Smith made waves on the Obama 2012 campaign largely because of her Twitter attacks on Mitt Romney, which were prolific. Rachel Cohen, a Senate communications director who worked with Smith on that campaign, said she remembered Smith taking her computer with her into the ladies’ room so she wouldn’t miss anything that happened online. Much of the content of Smith’s attacks seems quaint in the age of Trump: She harped on Romney’s unreleased tax returns and, in the final days of the election, hammered on his misleading spin that an auto manufacturer would be leaving swing state Ohio for China.
She also wasn’t afraid to use the right’s megaphone to plant her message. In 2016, “she always went to a bunch of right-wing people,” Singer said, like Ed Henry at Fox or writers at The Weekly Standard. According to Singer, Smith’s philosophy was, “Sometimes it’s not about getting in the New York Times or the Washington Post, but if you can get something in an ecosystem — it can be the left or the right — it will churn up and turn into something larger.”
During the Buttigieg campaign, she’s drawn fire for her record of having worked for conservative Democrats as well as progressive ones; she lacks a core belief system, her critics might say. Smith isn’t bothered. “I’m a true believer in terms of the Democratic Party, but I believe in a big-tent Democratic Party,” she said. “My personal views are, you know, I’m from New York. I’m a pretty liberal Democrat.”
Smith has also proved particularly suited — or particularly well adapted — to the masculine culture of professional politics. She knows how to gossip and isn’t stingy with colorful on-the-record comments. “Lis gets on the phone with me, and on the record is like just dropping F-bombs,” one reporter told me about a story he was working on. “The F-bomb was this gratuitous quote, but it also just made the story.” She is a good hang who listens to the notoriously boorish Barstool Sports podcasts and watches ESPN to unwind while she exercises. “She can talk basketball, she can talk sports, she can do all of that,” Turner said. She bullied the O’Malley team into a fantasy-football league and would joke every weekend “that she wanted to rip our throats out,” Singer said. At his going-away party, she made an unusual request: “She wanted a lock of my hair, which is so fucking weird and hilarious, and of course we were absolutely hammered,” he said. “I think there’s a picture somewhere of her in a very dingy Baltimore bar clipping my hair for good luck.” One former campaign co-worker said that being a woman in the heavily male space of politics can be an advantage. “There’s a certain element of particularly male reporters who find her good-looking — this is not minimizing her, I want to be clear. This is minimizing a nerdy press corps,” he said.
Smith herself seemed a bit on edge when I asked about her persona. “I’m not just a caricature, you know,” she said, over drinks at a West Village bar. Her time in the tabloid spotlight began in 2013, when she was working for de Blasio’s first mayoral campaign: During the transition from campaign to City Hall, the New York Post broke that Smith was dating Spitzer, who had stepped down as governor in 2008 after being caught up in the sting of a high-priced prostitution ring. (Smith is so enmeshed in the brutally parochial school of New York politics that she is a glittering thread connecting three of the state’s most powerful politicians, all of whom hate one another — de Blasio, Cuomo, and Spitzer.) “Ho! Ho! Ho!” proclaimed one Christmastime Post cover featuring Smith and Spitzer. “Xmas Leg Nog” was the Daily News’ take on the holiday photos of Smith in a dress. “Eliot and DeBabe,” read another Post cover with a picture of the couple emerging from Smith’s apartment.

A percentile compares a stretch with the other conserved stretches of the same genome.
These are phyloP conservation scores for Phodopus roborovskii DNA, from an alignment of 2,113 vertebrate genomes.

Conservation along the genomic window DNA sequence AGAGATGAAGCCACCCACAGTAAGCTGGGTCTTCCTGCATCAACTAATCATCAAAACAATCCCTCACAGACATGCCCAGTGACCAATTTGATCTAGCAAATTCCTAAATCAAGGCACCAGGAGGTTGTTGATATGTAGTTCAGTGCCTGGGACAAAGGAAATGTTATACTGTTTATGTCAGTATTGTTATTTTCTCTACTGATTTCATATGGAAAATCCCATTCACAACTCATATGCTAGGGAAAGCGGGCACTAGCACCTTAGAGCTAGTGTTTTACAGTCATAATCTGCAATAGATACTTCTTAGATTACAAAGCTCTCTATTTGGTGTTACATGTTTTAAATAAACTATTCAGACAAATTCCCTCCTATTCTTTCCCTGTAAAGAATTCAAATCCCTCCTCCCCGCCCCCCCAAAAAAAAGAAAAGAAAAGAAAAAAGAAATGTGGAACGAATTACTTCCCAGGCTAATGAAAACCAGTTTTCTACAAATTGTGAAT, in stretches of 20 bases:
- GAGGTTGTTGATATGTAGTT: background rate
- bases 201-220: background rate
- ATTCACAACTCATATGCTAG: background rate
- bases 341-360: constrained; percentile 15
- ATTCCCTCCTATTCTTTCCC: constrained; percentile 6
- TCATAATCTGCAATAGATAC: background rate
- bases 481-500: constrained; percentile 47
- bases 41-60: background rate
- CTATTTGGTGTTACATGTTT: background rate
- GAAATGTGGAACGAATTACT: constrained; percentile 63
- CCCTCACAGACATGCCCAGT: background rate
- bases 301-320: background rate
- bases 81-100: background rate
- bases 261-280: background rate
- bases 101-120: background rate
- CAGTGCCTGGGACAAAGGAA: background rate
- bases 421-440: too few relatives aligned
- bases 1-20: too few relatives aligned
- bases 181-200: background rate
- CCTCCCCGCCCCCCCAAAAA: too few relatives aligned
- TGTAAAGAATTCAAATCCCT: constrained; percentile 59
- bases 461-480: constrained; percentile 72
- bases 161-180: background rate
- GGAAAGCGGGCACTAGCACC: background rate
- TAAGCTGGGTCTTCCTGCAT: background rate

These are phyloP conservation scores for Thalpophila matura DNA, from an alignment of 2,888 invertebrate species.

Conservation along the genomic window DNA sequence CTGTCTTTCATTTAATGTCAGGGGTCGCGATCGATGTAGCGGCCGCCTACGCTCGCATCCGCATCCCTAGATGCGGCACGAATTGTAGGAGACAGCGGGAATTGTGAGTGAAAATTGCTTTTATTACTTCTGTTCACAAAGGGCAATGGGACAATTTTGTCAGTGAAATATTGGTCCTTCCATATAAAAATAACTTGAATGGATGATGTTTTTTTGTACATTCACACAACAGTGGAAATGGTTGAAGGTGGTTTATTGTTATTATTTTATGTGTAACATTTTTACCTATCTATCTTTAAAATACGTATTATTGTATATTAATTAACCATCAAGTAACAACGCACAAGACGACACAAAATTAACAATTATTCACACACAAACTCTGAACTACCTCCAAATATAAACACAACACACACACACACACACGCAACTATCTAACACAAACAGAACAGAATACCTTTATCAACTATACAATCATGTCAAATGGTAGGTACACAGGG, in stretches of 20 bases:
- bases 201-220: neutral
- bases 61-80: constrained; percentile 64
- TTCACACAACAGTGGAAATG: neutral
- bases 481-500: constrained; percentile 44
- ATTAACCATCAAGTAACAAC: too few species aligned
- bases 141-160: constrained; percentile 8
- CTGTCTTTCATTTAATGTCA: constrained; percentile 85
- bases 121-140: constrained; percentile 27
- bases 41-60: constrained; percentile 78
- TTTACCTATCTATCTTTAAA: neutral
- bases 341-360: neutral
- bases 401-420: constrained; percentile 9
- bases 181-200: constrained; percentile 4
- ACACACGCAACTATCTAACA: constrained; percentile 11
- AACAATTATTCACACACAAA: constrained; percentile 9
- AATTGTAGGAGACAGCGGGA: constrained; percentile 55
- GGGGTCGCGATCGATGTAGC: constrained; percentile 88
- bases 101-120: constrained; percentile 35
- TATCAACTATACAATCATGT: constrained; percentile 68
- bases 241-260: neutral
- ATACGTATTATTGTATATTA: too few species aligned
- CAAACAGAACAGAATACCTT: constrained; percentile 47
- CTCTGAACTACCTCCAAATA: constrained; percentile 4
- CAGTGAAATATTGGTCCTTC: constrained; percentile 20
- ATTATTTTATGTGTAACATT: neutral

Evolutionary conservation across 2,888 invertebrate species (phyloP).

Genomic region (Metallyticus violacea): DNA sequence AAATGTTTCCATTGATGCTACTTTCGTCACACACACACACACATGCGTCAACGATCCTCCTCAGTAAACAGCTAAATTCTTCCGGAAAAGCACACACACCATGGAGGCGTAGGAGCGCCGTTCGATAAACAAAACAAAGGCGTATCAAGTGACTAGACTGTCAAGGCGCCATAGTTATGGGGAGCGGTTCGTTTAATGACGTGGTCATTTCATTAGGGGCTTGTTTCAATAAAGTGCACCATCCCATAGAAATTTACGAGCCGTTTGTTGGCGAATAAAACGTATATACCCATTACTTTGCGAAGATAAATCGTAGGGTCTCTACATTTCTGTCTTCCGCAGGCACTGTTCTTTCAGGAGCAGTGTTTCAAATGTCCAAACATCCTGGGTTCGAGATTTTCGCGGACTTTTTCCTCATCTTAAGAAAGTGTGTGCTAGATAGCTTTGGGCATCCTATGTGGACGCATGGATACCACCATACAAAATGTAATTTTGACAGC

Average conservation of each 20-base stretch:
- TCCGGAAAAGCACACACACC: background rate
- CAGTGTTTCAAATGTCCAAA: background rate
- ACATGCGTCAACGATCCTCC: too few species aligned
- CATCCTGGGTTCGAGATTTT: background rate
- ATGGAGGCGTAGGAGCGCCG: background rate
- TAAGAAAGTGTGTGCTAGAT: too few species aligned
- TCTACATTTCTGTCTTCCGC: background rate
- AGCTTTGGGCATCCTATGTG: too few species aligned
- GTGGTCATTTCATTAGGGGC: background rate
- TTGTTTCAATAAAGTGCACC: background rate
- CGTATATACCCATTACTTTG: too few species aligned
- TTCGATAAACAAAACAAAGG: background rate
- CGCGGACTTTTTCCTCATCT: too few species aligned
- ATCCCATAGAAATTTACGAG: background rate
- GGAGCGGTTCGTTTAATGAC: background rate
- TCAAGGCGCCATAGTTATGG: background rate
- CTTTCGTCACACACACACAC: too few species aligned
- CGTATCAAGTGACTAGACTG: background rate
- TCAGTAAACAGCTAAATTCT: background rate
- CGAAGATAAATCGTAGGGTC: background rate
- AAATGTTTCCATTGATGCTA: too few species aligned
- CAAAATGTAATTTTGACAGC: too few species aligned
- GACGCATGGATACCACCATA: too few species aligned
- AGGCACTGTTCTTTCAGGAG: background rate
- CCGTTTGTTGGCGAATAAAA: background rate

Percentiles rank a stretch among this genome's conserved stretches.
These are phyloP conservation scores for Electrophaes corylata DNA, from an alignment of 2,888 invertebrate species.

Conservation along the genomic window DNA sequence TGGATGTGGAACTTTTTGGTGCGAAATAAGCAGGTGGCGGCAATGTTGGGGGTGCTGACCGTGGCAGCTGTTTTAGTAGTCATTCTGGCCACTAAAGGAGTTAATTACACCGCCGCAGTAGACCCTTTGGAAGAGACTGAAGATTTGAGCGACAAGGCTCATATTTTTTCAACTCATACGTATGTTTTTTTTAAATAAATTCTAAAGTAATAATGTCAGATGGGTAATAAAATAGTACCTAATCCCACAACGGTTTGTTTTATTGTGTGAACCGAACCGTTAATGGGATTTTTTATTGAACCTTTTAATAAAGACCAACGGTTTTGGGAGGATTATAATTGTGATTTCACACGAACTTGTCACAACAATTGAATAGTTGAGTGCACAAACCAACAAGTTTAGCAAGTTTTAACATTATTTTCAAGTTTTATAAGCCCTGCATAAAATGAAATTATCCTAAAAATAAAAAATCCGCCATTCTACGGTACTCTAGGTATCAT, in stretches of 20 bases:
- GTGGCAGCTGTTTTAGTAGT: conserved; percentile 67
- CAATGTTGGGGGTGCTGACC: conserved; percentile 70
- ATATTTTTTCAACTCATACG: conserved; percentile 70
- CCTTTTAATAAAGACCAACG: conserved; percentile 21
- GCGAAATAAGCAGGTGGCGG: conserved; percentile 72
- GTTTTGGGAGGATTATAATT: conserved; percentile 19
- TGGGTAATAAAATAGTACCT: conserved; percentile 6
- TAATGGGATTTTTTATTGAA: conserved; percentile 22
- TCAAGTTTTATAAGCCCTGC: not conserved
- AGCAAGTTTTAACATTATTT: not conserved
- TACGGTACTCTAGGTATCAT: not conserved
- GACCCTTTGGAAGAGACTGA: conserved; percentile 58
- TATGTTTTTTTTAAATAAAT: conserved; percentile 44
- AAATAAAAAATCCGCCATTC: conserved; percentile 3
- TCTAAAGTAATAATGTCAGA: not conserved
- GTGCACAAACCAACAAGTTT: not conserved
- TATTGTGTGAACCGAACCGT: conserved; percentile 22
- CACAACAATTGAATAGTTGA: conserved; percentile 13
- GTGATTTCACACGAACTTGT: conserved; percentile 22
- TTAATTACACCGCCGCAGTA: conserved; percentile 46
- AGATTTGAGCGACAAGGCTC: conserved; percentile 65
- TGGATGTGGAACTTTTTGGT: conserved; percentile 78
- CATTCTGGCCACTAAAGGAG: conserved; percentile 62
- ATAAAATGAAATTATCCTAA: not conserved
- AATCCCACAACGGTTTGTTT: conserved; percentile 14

Smith’s tabloid drama has become part of her arsenal of professional assets. She’s the rare staffer who can accurately claim to understand what her famous boss is going through while suffering in the media glare. As for Spitzer, Smith was largely mute about him on the record, as were others I interviewed. “It was a relationship that became very public, but I would like to keep that private and any aspects generally of my life private going forward,” she said.
She considers herself an introvert. “Part of being an introvert is you sit back and watch people and see what makes them tick,” she said. One political reporter said she’s good at “making what must be 100 reporters feel like they’re intimately involved with this campaign and this candidate and can reach out for anything.” She responds to texts and emails, seemingly at all hours. When Politico’s “Playbook” newsletter wrote up her birthday party in October, many reporters from CNN and the Times made the “spotted” list. Ben Smith, the editor-in-chief of BuzzFeed and soon-to-be Times media columnist, pointed me to the interview he’d done with Buttigieg, part of a series with all the candidates, as something “emblematic” of the way she operates. Though he texts Buttigieg, she replies first, giving him shit for texting from a “couch in Brooklyn” and asking why she doesn’t see any BuzzFeed reporters at her press gaggle in Iowa (“Not a buzzfeeed [sic] reporter in sight. Sad!”). “I’ve done a bunch of these with candidates, and it’s the only one where the flack gets ahold of the phone and takes it away from the candidate,” he said.